* MSCI AxJ index hits all-time high; Nikkei at 29-year top
* Currencies, commodities more muted despite equities’ gains
* Japan out of recession; China data encouraging
* Asian stock markets: https://tmsnrt.rs/2zpUAr4
By Tom Westbrook
SYDNEY, Nov 16 (Reuters) – Asian stocks hit a record high on Monday as vaccine optimism and strong economic data from China and Japan outshone worries about rising coronavirus cases, lifting just about every sector.
MSCI’s broadest index of Asia-Pacific shares outside Japan gained 1% to hit its highest since its launch in 1987 with markets across the region making milestone peaks.
Japan’s Nikkei traded at 29-year highs, South Korea’s Kospi at its highest since early 2018 and Australia’s ASX 200 hit an eight-month peak in the morning, before a glitch halted trade.
S&P 500 futures rose 0.6% following the index’s record close on Friday, Nasdaq 100 futures leapt 1% and European futures were up strongly with EuroSTOXX 50 futures up 0.8% and FTSE futures up half a percent.
“There’s just mountains of cash sitting on the sidelines, waiting to be put to work and since we’ve got this vaccine news, as well as diminished risk around the U.S. elections, all of this is flying into equities,” said Kyle Rodda, analyst at IG Markets. “Everyone’s thinking now that it’s the cue to get in.”
Currencies and commodity markets were a little more circumspect, but the dollar was down a tad against trade-exposed currencies and oil prices firmed after falling on Friday.
Japanese economic growth, which beat records and forecasts to pull the world’s third-largest economy out of recession and better-than-expected industrial output in China added to the enthusiastic mood, as did a weekend trade deal.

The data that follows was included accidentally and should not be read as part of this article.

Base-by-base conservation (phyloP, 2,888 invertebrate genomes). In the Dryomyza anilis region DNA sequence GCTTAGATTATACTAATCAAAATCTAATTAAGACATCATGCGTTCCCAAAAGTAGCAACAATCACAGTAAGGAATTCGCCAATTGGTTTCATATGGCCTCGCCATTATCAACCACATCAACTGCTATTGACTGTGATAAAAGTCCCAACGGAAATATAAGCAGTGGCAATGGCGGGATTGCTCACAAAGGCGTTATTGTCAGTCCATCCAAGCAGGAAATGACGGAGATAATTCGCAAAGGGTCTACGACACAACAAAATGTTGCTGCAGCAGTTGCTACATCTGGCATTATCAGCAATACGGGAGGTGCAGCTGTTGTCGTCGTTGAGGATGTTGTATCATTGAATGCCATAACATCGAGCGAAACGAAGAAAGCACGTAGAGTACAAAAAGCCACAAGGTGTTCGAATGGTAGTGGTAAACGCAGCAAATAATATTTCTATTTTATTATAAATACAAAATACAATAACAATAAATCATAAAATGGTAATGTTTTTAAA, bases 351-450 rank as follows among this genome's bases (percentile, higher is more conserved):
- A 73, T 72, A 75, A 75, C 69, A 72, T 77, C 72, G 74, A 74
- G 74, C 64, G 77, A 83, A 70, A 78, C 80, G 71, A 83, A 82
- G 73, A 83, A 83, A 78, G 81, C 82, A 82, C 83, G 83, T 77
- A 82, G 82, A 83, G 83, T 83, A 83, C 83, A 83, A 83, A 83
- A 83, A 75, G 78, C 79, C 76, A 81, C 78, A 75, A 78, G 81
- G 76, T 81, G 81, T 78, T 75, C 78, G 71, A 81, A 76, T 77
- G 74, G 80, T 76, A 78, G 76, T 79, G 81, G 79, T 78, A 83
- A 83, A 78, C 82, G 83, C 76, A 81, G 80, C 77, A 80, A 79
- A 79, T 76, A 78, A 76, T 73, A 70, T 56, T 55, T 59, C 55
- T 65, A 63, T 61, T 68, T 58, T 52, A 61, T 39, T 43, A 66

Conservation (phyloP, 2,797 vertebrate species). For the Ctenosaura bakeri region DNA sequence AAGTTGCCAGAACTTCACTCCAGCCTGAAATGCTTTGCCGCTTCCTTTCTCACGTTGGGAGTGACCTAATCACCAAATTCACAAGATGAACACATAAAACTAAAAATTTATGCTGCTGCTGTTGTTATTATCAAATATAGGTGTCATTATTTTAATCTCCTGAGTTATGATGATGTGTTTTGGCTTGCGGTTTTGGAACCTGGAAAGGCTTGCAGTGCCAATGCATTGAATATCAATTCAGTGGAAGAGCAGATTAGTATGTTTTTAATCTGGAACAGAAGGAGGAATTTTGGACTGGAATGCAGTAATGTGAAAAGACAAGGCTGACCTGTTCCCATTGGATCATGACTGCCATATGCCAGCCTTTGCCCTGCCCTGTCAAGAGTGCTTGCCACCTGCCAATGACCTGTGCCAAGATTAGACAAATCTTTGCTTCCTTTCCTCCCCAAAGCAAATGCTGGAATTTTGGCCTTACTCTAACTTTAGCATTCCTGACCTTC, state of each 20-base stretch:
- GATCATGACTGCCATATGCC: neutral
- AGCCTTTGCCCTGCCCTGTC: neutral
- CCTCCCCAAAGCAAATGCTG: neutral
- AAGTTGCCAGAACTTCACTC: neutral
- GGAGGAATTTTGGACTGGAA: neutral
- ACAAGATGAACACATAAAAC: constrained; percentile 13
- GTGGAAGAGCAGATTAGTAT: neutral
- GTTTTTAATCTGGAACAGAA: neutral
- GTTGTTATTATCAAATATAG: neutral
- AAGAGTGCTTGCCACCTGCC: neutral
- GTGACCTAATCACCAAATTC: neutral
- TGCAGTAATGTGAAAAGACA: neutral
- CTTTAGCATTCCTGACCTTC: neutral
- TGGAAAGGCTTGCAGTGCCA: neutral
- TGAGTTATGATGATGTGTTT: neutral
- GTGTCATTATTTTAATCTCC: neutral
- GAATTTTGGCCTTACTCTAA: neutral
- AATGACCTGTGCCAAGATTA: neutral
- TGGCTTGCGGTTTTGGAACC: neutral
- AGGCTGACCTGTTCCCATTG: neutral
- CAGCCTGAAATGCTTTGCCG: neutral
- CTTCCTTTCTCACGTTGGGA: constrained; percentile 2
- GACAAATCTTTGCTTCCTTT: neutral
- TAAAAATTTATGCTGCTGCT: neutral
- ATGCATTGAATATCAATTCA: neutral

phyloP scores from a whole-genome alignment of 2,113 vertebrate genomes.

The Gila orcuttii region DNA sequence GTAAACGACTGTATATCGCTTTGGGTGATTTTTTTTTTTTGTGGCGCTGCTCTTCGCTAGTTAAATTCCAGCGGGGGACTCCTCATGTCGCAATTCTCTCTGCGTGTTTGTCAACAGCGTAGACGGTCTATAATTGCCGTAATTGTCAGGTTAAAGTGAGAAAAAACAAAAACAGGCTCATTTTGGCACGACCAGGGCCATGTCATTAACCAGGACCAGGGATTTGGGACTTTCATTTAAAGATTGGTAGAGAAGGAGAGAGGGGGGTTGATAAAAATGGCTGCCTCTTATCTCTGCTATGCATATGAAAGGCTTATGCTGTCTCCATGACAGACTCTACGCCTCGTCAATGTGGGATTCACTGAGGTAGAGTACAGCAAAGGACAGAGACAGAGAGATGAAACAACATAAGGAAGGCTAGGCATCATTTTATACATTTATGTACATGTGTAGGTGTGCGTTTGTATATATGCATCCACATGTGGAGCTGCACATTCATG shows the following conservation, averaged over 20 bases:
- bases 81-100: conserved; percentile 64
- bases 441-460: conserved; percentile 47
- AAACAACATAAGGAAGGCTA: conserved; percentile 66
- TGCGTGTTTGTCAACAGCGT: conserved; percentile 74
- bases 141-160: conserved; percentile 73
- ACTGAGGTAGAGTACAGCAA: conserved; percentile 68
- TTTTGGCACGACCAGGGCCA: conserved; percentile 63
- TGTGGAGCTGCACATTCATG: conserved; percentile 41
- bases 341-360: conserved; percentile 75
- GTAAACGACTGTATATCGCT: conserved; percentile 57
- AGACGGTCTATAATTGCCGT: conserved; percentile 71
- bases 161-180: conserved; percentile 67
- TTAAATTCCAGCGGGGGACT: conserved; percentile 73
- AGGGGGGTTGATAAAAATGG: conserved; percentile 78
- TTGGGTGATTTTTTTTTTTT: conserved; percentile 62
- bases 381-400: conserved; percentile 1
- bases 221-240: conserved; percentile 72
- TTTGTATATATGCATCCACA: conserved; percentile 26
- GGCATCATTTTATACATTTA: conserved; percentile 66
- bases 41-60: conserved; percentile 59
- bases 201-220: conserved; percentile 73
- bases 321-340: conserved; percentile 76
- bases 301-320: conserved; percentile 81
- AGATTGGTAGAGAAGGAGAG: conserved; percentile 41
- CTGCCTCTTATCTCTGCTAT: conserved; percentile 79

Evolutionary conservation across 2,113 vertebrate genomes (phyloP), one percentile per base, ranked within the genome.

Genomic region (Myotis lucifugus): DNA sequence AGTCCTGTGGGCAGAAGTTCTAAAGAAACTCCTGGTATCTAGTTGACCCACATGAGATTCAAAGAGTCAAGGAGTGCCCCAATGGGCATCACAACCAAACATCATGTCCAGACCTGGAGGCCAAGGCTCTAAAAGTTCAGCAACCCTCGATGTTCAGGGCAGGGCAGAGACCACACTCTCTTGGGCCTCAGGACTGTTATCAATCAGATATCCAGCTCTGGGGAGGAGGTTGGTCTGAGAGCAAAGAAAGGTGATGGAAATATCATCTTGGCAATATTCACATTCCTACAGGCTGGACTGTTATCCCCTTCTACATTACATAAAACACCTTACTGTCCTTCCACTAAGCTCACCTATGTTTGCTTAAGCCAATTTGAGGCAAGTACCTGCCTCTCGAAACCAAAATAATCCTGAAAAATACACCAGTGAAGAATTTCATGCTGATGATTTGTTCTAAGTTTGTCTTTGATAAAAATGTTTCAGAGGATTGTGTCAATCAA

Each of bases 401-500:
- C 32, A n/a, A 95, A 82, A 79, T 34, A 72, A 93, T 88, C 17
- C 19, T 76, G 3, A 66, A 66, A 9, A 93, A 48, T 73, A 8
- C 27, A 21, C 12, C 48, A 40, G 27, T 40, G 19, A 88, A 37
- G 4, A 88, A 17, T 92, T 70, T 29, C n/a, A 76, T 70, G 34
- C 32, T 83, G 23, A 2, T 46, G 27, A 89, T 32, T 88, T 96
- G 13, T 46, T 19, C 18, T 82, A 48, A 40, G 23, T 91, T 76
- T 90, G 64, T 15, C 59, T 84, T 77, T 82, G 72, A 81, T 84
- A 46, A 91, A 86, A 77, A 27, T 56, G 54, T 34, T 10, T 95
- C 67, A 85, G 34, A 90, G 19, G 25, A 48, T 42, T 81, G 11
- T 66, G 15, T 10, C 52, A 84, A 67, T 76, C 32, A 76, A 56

While light on detail, 15 Asia-Pacific economies, including China and Japan, but excluding the United States, agreed to reduce future tariffs at a time of rising protectionism elsewhere.
REASONS TO BE CAUTIOUS
The flow driven gains came despite plenty of reasons to worry. U.S. President Donald is digging in for a drawn-out transition to President-elect Joe Biden.
Axios reported that Trump plans a flurry of aggressive policy moves against China in the coming 10 weeks.
Coronavirus cases are surging in Europe and the United States and new outbreaks have emerged in South Korea, Japan and Australia. Brexit talks are at delicate crossroads, again.
A wave of state-owned enterprise defaults in China has also spooked mainland bond investors.
A few of these fears kept currency market moves in check and left oil, a proxy for global growth, well below last week’s peaks as traders brace for a grim winter ahead.
“The risk of even tighter restrictions loom in order to contain the spread of the virus,” said Commonwealth Bank of Australia commodity analyst Vivek Dhar. “Oil demand is particularly exposed to restrictions that limit mobility since transport accounts for two thirds of global oil consumption.”
On the Brexit front, the departure of hardline adviser Dominic Cummings from Downing Street is seen as a positive, perhaps allowing more British concessions, but chief negotiator David Frost said on Twitter that talks “may not succeed”.
Sterling crept higher against the dollar and euro . The common currency rose 0.1% against the dollar to $1.1848.
The kiwi rose 0.5% to $0.6883 while the Australian dollar lagged a tad ahead of a week of central bank speeches and significant data, beginning with Reserve Bank of Australia Governor Philip Lowe at 0840 GMT.
A slew of U.S. Federal Reserve speakers are also up this week, beginning with Vice Chair Richard Clarida at 1900 GMT.
Bonds, which had sold off strongly on vaccine news last week, were steady with where they left off on Friday, with the yield on benchmark U.S. 10-year debt at 0.8930%, down from last week’s high above 0.97%.
Oil prices inched higher, with Brent crude futures up 0.7% at $43.08 a barrel but below last week’s two-month high of $45.30. U.S. crude rose 1% to $40.55 a barrel.
Gold rose 0.4% to $1,896 an ounce. (Reporting by Tom Westbrook in Sydney; Editing by Sam Holmes and Richard Pullin)